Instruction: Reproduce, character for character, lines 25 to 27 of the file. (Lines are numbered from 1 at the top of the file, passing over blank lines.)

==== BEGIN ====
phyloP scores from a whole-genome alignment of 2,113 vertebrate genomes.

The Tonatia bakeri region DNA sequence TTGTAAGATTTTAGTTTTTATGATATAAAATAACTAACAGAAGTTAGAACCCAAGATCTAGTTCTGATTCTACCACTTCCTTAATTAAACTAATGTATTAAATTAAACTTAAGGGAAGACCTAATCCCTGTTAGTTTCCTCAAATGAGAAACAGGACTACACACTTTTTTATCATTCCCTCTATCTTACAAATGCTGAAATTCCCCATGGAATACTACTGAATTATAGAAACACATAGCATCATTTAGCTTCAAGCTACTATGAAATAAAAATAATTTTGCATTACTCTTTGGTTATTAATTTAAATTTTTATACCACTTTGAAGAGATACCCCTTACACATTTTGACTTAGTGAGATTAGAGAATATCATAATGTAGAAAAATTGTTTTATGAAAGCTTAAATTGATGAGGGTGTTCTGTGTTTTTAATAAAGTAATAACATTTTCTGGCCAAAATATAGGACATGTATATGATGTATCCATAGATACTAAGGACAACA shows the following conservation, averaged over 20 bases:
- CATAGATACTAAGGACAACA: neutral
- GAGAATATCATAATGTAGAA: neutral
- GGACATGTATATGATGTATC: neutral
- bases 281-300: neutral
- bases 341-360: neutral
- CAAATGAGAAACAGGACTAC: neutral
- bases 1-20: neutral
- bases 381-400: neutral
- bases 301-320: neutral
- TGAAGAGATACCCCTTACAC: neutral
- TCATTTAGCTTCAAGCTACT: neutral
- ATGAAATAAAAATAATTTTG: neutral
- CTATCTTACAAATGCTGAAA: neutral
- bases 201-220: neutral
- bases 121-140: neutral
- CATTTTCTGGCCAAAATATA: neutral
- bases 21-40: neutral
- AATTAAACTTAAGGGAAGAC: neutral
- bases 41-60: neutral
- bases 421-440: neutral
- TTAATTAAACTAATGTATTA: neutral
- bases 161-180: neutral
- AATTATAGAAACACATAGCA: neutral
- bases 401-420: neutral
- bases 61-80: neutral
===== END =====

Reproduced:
- AATTATAGAAACACATAGCA: neutral
- bases 401-420: neutral
- bases 61-80: neutral